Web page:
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[AfriNIC-rpd] Updated Version of the "IPv4 Soft Landing Policy"now Available Online

Andrew Alston aa at
Thu Feb 24 14:31:13 UTC 2011

On 2011/02/24 4:17 PM, "McTim" <dogwallah at> wrote:

> On Thu, Feb 24, 2011 at 4:41 PM, Andrew Alston <aa at> wrote:
>> And it may have support from some quarters, but that does not mean I will
>> not continue to object to is.
> as is your right.
>> I HONESTLY believe that this will have the potential effect of limiting
>> African company growth, and I find it absolutely shocking that someone would
>> have the audacity on this list to imply that African companies will not look
>> for and achieve expansion beyond Africa.
> shouldn't we be encouraging them to move to v6 for expansion?

Of course we should, but as pointed out by Geoff Huston today (and while I
use this with a pinch of salt because I'm not sure I agree with what he
said), its a long way before everyone is ready for V6.

V6 is critical, I stood up at AfriNIC in Johannesburg at the last meeting
and stated very plainly that I believe that we are in a crisis situation due
to lack of V6 expansion.  That in no way means that I support restricting
the use of what V4 resources we have while people migrate.

Even if companies only need small allocations to do a translation between
internal V6 and external V4, they still need allocations they can use off
shore, and in the event that an African company has all the v4 it needs on
continent, and hits a position where it wants to expand after this proposal
kicks in, then the sole use for the new allocation will be off shore, even
if its just a /24 for translation.  This policy would prevent that and in
that situation, where are they going to get space?

On the IPv4 black market?  From reclaimed address space IF there is any?
Both things that have been discussed on this list and the overwhelming
consensus if my reading is correct is that we are attempting to PREVENT such
things from occurring, yet this policy will ENCOURAGE them.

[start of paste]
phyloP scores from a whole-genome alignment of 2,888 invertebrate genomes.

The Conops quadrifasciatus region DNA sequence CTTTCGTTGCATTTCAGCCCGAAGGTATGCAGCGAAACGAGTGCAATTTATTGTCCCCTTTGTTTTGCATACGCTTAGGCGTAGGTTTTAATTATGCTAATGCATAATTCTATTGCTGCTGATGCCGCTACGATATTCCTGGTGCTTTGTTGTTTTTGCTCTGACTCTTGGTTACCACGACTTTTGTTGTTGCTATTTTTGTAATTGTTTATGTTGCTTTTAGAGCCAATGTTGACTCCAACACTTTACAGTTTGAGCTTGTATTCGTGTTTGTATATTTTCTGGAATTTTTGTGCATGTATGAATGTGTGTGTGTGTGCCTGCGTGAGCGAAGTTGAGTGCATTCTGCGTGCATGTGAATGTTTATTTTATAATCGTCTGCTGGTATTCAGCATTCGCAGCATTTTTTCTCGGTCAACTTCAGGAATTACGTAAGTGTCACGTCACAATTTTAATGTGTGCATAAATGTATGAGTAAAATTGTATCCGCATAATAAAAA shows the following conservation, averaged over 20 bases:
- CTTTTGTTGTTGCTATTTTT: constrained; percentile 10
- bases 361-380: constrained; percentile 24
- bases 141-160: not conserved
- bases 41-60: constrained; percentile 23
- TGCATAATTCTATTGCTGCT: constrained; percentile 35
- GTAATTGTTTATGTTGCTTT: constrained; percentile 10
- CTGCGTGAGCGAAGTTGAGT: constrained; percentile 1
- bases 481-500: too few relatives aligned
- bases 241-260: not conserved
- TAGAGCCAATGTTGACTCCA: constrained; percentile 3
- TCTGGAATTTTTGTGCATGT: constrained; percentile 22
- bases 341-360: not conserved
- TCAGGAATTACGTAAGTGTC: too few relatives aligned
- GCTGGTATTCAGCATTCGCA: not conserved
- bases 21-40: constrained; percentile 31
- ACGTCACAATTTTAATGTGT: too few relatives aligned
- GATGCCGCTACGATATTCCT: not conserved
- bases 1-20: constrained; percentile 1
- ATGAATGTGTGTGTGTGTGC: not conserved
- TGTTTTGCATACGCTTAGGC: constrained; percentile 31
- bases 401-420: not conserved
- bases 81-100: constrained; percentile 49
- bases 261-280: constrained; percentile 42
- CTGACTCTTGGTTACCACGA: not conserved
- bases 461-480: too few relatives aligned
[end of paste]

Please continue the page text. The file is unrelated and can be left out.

>> Because that is EXACTLY what was implied by what Owen said.
>> I am QUITE happy to supply example after example where this policy would
>> break even CURRENT allocations never mind future allocations, and should
>> this policy come up again in Dar Es Salaam, I will be there stating the same
>> things.
>> I've been pretty quiet on the list unless I feel that something really needs
>> to be said, but at this point, when IP space is running out, and based on
>> what I am seeing flying around, I do feel I need to take a stand, and this
>> is one of those issues I feel very strongly about.
> I understand feeling strongly about this policy, I spoke against it in
> Cairo and Kigali until I felt it had evolved to the point where I
> could accept it.
>  I think the bigger picture of this part of the proposal needs to be
> explained.  As I see it, the legacy allocations (mostly to US
> entities) were a main complaint for some folks leading up to the UN
> WSIS Summit, and those same feelings of inequity have been driving
> some in the ITU, and other fora to have some control over part of the
> v6 address space.
> I see this part of the policy as an anti-colonial bulwark protecting
> African resources against plunder by well heeled corporates from the
> other regions.  I think the sense that African resources should stay
> in Africa is what has driven this, even though there may be unintended
> consequences.
> If the unintended consequence is that African entities need to shift
> to v6 to expand operations, I see that as an acceptable (even
> something I think the community wants to encourage) trade-off against
> the protection of African Internet resources.
Are we encouraging the expansion to v6 by extending the life time of African
V4 resources into infinitum?  We currently have a burn rate that will leave
us with IPv4 space for years after the rest of the world has run out.  Does
this encourage going V6?  I don't believe so, I believe it continues the
illusion that people don't have to do anything about V6.  If anything, we
should be encouraging people to use the v4 and INCREASE the burn rate (See
my policy proposal on allowing out of region membership)


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